We all know that cyber threats are only increasing in quantity and sophistication as time goes on. And hopefully at this point we have also accepted that no business is too big or too small to be the target of these attacks.
We have spent considerable time planning and implementing proper technical controls to secure the Medaille network and devices that “live” on our network but any company’s greatest vulnerability will always be our people.
While regular, professional training is ideal, the IT Department must at minimum make sure our users know to:
1. Use strong, unique passwords
In 2015, despite all of the headlines and hubbub about data breaches, the 5 most popular passwords were “123456,” “password,” “12345678,” “qwerty,” and “12345.” We can’t let these be the only thing between hackers and our institutional data.
2. Lock their computers when they step away
How easy would it be for someone today to walk into your office, go up to a computer, and access sensitive, proprietary information from the Medaille network? To make changes? To send bogus emails?
According to the International Facility Management Association, around 70 percent of offices today have open floor plans. So, chances are it wouldn’t be all that difficult. We need to train faculty and staff to lock their machines every time they leave their space — even if it’s only for a moment — and we set a central information technology (IT) policy to automatically lock machines after inactivity as backup.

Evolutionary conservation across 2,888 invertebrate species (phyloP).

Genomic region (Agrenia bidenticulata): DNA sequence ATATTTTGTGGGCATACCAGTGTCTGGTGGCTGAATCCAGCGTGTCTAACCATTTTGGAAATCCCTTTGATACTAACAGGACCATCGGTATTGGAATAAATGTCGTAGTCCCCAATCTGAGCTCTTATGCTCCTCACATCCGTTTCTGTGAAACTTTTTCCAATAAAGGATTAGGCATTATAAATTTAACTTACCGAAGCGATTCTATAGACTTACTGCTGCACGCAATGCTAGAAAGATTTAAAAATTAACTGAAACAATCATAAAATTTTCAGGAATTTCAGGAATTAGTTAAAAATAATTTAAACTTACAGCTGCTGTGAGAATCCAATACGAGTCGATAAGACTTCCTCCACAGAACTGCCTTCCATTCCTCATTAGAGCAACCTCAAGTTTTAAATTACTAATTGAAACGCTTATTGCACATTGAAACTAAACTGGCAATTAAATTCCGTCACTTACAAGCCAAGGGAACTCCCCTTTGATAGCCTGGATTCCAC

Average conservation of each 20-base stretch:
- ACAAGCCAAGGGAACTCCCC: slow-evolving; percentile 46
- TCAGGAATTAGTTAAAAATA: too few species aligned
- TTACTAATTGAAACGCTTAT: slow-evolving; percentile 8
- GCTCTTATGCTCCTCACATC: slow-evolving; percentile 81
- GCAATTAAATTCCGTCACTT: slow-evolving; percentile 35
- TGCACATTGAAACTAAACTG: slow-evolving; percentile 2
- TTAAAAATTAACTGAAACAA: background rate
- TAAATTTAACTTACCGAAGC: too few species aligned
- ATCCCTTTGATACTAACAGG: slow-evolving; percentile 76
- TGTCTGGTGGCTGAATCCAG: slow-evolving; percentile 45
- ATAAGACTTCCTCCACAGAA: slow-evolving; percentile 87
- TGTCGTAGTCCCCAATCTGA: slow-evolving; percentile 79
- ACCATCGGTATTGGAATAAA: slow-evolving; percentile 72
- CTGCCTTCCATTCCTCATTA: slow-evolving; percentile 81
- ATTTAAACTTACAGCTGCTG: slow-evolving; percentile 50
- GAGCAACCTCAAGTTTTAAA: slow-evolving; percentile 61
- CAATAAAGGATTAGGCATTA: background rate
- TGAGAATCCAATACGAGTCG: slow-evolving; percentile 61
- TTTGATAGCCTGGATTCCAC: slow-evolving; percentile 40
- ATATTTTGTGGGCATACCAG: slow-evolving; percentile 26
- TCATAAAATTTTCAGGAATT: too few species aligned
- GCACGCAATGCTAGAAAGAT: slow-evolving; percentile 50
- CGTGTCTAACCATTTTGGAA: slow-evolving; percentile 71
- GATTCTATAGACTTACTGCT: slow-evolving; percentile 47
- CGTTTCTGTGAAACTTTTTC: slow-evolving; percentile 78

3. Call to verify suspicious emails
Email spoofing has cost businesses nearly $750 million between October 2013 and August 2015. Just this April, many users received a message from a Medaille email address requesting they wire nearly $20,000 to a bank account in Missouri.
We can no longer take for granted that an email is truly coming from its apparent source, and we must approach any email that feels even the littlest bit “off” with serious caution. In this example — besides the fact that no one from Medaille would ever request a wire transfer — the very formal, very uncharacteristic “kind regards” in the email signature was a dead giveaway that the message was forged.
Before clicking attachments, links, or sending any money or sensitive information, we should know to call the supposed sender to verify that the original message is legitimate or call the Medaille Helpdesk to trace out the sender’s real address.
4. Turn their machine off immediately if they’ve been compromised
If you aren’t able to prevent an attack in the first place, the next best thing is to stop it from spreading to the rest of the Medaille network.
If you ever suspect that your machine is infected with any kind of malware or virus, be sure to (1) shut your machine off, and (2) call the Medaille IT Helpdesk. The more time you lose to panic or confusion, the more time that malware has to infect the rest of your environment.
5. Save your files where they’ll be backed up!
The Medaille College backup system only does daily backups of data stored on NETWORK DRIVES! Backups of a user’s C: drive is not part of our backup scheme at this time.
All users should be saving all Medaille data to their network drives. Please see the following policy: http://it.medaille.edu/file-server-policy
Above all, don’t let the fate of Medaille College’s data rest on assumptions and good intentions. The risk is far, far too high.